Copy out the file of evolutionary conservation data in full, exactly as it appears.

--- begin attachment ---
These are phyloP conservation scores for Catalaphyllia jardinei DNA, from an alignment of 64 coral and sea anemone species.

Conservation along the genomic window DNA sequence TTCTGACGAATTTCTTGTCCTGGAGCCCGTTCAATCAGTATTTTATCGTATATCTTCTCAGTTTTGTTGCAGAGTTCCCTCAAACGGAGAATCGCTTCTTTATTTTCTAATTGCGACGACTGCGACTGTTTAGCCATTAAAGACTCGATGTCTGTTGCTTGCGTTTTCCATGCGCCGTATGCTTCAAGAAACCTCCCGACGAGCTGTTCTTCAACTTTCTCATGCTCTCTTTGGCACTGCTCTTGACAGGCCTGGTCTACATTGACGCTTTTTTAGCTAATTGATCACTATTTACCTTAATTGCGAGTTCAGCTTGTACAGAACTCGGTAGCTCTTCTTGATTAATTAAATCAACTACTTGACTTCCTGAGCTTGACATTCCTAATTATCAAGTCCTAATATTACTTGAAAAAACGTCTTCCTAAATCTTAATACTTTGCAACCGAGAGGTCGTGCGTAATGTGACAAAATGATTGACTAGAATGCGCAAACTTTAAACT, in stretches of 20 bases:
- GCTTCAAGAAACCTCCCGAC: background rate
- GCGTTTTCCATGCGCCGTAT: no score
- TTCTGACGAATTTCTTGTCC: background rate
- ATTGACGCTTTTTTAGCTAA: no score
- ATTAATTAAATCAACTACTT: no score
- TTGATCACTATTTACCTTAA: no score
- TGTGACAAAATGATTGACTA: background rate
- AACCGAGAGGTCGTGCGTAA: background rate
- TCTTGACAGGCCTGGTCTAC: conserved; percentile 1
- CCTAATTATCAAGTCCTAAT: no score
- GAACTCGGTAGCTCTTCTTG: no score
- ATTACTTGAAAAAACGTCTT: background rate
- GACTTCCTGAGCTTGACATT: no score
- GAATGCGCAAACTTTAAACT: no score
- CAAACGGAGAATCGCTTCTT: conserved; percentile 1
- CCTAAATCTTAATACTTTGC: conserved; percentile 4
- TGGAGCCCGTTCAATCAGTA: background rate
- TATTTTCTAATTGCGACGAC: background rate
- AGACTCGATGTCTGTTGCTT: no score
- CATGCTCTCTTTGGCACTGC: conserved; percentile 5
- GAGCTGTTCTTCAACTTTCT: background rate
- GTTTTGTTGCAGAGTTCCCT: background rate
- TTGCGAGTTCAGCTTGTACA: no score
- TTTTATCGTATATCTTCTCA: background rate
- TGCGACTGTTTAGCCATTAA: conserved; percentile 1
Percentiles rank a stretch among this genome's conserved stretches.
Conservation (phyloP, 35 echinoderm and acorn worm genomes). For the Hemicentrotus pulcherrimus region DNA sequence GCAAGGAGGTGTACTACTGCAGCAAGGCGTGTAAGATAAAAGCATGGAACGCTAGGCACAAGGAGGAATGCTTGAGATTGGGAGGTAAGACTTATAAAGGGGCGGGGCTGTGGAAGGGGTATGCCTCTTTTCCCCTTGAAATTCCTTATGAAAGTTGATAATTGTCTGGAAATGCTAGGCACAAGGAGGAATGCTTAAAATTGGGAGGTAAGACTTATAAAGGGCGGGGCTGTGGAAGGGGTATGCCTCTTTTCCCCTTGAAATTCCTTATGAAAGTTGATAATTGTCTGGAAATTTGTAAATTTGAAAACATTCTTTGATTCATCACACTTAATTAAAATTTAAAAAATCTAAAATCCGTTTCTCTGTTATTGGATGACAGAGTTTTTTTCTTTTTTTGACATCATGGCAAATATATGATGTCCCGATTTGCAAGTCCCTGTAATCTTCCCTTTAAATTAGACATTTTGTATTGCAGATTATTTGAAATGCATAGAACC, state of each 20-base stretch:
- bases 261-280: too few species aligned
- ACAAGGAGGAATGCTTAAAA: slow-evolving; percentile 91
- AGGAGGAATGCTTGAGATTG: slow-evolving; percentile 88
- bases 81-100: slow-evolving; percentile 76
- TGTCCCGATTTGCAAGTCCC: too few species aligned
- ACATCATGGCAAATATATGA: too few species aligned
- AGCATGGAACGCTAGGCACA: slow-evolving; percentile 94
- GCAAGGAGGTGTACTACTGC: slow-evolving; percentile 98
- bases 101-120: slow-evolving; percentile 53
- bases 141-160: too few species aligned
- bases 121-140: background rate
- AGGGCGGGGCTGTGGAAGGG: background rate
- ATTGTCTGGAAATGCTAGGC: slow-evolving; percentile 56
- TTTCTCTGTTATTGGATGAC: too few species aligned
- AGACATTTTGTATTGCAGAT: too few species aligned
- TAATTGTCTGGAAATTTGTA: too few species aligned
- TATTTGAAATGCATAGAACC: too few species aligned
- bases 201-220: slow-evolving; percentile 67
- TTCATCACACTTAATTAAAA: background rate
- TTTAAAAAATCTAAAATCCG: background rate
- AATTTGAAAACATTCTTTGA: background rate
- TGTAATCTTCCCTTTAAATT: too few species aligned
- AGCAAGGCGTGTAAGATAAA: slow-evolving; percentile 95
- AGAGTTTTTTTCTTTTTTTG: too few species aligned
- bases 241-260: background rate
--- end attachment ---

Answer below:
These are phyloP conservation scores for Catalaphyllia jardinei DNA, from an alignment of 64 coral and sea anemone species.

Conservation along the genomic window DNA sequence TTCTGACGAATTTCTTGTCCTGGAGCCCGTTCAATCAGTATTTTATCGTATATCTTCTCAGTTTTGTTGCAGAGTTCCCTCAAACGGAGAATCGCTTCTTTATTTTCTAATTGCGACGACTGCGACTGTTTAGCCATTAAAGACTCGATGTCTGTTGCTTGCGTTTTCCATGCGCCGTATGCTTCAAGAAACCTCCCGACGAGCTGTTCTTCAACTTTCTCATGCTCTCTTTGGCACTGCTCTTGACAGGCCTGGTCTACATTGACGCTTTTTTAGCTAATTGATCACTATTTACCTTAATTGCGAGTTCAGCTTGTACAGAACTCGGTAGCTCTTCTTGATTAATTAAATCAACTACTTGACTTCCTGAGCTTGACATTCCTAATTATCAAGTCCTAATATTACTTGAAAAAACGTCTTCCTAAATCTTAATACTTTGCAACCGAGAGGTCGTGCGTAATGTGACAAAATGATTGACTAGAATGCGCAAACTTTAAACT, in stretches of 20 bases:
- GCTTCAAGAAACCTCCCGAC: background rate
- GCGTTTTCCATGCGCCGTAT: no score
- TTCTGACGAATTTCTTGTCC: background rate
- ATTGACGCTTTTTTAGCTAA: no score
- ATTAATTAAATCAACTACTT: no score
- TTGATCACTATTTACCTTAA: no score
- TGTGACAAAATGATTGACTA: background rate
- AACCGAGAGGTCGTGCGTAA: background rate
- TCTTGACAGGCCTGGTCTAC: conserved; percentile 1
- CCTAATTATCAAGTCCTAAT: no score
- GAACTCGGTAGCTCTTCTTG: no score
- ATTACTTGAAAAAACGTCTT: background rate
- GACTTCCTGAGCTTGACATT: no score
- GAATGCGCAAACTTTAAACT: no score
- CAAACGGAGAATCGCTTCTT: conserved; percentile 1
- CCTAAATCTTAATACTTTGC: conserved; percentile 4
- TGGAGCCCGTTCAATCAGTA: background rate
- TATTTTCTAATTGCGACGAC: background rate
- AGACTCGATGTCTGTTGCTT: no score
- CATGCTCTCTTTGGCACTGC: conserved; percentile 5
- GAGCTGTTCTTCAACTTTCT: background rate
- GTTTTGTTGCAGAGTTCCCT: background rate
- TTGCGAGTTCAGCTTGTACA: no score
- TTTTATCGTATATCTTCTCA: background rate
- TGCGACTGTTTAGCCATTAA: conserved; percentile 1
Percentiles rank a stretch among this genome's conserved stretches.
Conservation (phyloP, 35 echinoderm and acorn worm genomes). For the Hemicentrotus pulcherrimus region DNA sequence GCAAGGAGGTGTACTACTGCAGCAAGGCGTGTAAGATAAAAGCATGGAACGCTAGGCACAAGGAGGAATGCTTGAGATTGGGAGGTAAGACTTATAAAGGGGCGGGGCTGTGGAAGGGGTATGCCTCTTTTCCCCTTGAAATTCCTTATGAAAGTTGATAATTGTCTGGAAATGCTAGGCACAAGGAGGAATGCTTAAAATTGGGAGGTAAGACTTATAAAGGGCGGGGCTGTGGAAGGGGTATGCCTCTTTTCCCCTTGAAATTCCTTATGAAAGTTGATAATTGTCTGGAAATTTGTAAATTTGAAAACATTCTTTGATTCATCACACTTAATTAAAATTTAAAAAATCTAAAATCCGTTTCTCTGTTATTGGATGACAGAGTTTTTTTCTTTTTTTGACATCATGGCAAATATATGATGTCCCGATTTGCAAGTCCCTGTAATCTTCCCTTTAAATTAGACATTTTGTATTGCAGATTATTTGAAATGCATAGAACC, state of each 20-base stretch:
- bases 261-280: too few species aligned
- ACAAGGAGGAATGCTTAAAA: slow-evolving; percentile 91
- AGGAGGAATGCTTGAGATTG: slow-evolving; percentile 88
- bases 81-100: slow-evolving; percentile 76
- TGTCCCGATTTGCAAGTCCC: too few species aligned
- ACATCATGGCAAATATATGA: too few species aligned
- AGCATGGAACGCTAGGCACA: slow-evolving; percentile 94
- GCAAGGAGGTGTACTACTGC: slow-evolving; percentile 98
- bases 101-120: slow-evolving; percentile 53
- bases 141-160: too few species aligned
- bases 121-140: background rate
- AGGGCGGGGCTGTGGAAGGG: background rate
- ATTGTCTGGAAATGCTAGGC: slow-evolving; percentile 56
- TTTCTCTGTTATTGGATGAC: too few species aligned
- AGACATTTTGTATTGCAGAT: too few species aligned
- TAATTGTCTGGAAATTTGTA: too few species aligned
- TATTTGAAATGCATAGAACC: too few species aligned
- bases 201-220: slow-evolving; percentile 67
- TTCATCACACTTAATTAAAA: background rate
- TTTAAAAAATCTAAAATCCG: background rate
- AATTTGAAAACATTCTTTGA: background rate
- TGTAATCTTCCCTTTAAATT: too few species aligned
- AGCAAGGCGTGTAAGATAAA: slow-evolving; percentile 95
- AGAGTTTTTTTCTTTTTTTG: too few species aligned
- bases 241-260: background rate